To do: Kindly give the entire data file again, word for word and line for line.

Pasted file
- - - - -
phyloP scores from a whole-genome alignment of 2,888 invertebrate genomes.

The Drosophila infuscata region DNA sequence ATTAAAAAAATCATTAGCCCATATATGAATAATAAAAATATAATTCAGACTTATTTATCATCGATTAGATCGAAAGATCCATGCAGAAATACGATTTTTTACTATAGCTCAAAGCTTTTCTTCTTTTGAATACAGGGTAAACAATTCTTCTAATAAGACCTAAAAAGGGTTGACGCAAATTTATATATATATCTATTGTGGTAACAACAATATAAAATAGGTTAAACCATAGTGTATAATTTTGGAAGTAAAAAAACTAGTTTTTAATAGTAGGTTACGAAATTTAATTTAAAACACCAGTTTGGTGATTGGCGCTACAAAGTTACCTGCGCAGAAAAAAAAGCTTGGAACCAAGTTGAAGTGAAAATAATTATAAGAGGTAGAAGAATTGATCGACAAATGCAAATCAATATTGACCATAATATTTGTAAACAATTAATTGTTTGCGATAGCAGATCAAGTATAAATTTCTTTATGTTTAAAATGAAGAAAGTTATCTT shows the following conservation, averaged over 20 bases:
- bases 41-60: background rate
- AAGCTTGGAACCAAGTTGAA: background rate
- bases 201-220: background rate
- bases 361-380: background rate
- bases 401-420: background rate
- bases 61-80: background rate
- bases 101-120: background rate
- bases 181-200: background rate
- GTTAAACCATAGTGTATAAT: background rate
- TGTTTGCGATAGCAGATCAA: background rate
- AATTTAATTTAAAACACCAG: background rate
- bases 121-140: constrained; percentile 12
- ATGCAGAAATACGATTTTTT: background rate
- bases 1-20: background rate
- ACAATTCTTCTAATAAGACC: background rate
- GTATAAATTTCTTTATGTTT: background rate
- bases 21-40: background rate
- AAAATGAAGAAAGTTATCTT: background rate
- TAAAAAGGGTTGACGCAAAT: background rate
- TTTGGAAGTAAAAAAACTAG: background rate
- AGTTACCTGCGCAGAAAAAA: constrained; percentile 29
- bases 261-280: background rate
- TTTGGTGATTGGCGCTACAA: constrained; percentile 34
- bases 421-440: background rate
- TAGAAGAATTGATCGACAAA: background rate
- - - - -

phyloP scores from a whole-genome alignment of 2,888 invertebrate genomes.

The Drosophila infuscata region DNA sequence ATTAAAAAAATCATTAGCCCATATATGAATAATAAAAATATAATTCAGACTTATTTATCATCGATTAGATCGAAAGATCCATGCAGAAATACGATTTTTTACTATAGCTCAAAGCTTTTCTTCTTTTGAATACAGGGTAAACAATTCTTCTAATAAGACCTAAAAAGGGTTGACGCAAATTTATATATATATCTATTGTGGTAACAACAATATAAAATAGGTTAAACCATAGTGTATAATTTTGGAAGTAAAAAAACTAGTTTTTAATAGTAGGTTACGAAATTTAATTTAAAACACCAGTTTGGTGATTGGCGCTACAAAGTTACCTGCGCAGAAAAAAAAGCTTGGAACCAAGTTGAAGTGAAAATAATTATAAGAGGTAGAAGAATTGATCGACAAATGCAAATCAATATTGACCATAATATTTGTAAACAATTAATTGTTTGCGATAGCAGATCAAGTATAAATTTCTTTATGTTTAAAATGAAGAAAGTTATCTT shows the following conservation, averaged over 20 bases:
- bases 41-60: background rate
- AAGCTTGGAACCAAGTTGAA: background rate
- bases 201-220: background rate
- bases 361-380: background rate
- bases 401-420: background rate
- bases 61-80: background rate
- bases 101-120: background rate
- bases 181-200: background rate
- GTTAAACCATAGTGTATAAT: background rate
- TGTTTGCGATAGCAGATCAA: background rate
- AATTTAATTTAAAACACCAG: background rate
- bases 121-140: constrained; percentile 12
- ATGCAGAAATACGATTTTTT: background rate
- bases 1-20: background rate
- ACAATTCTTCTAATAAGACC: background rate
- GTATAAATTTCTTTATGTTT: background rate
- bases 21-40: background rate
- AAAATGAAGAAAGTTATCTT: background rate
- TAAAAAGGGTTGACGCAAAT: background rate
- TTTGGAAGTAAAAAAACTAG: background rate
- AGTTACCTGCGCAGAAAAAA: constrained; percentile 29
- bases 261-280: background rate
- TTTGGTGATTGGCGCTACAA: constrained; percentile 34
- bases 421-440: background rate
- TAGAAGAATTGATCGACAAA: background rate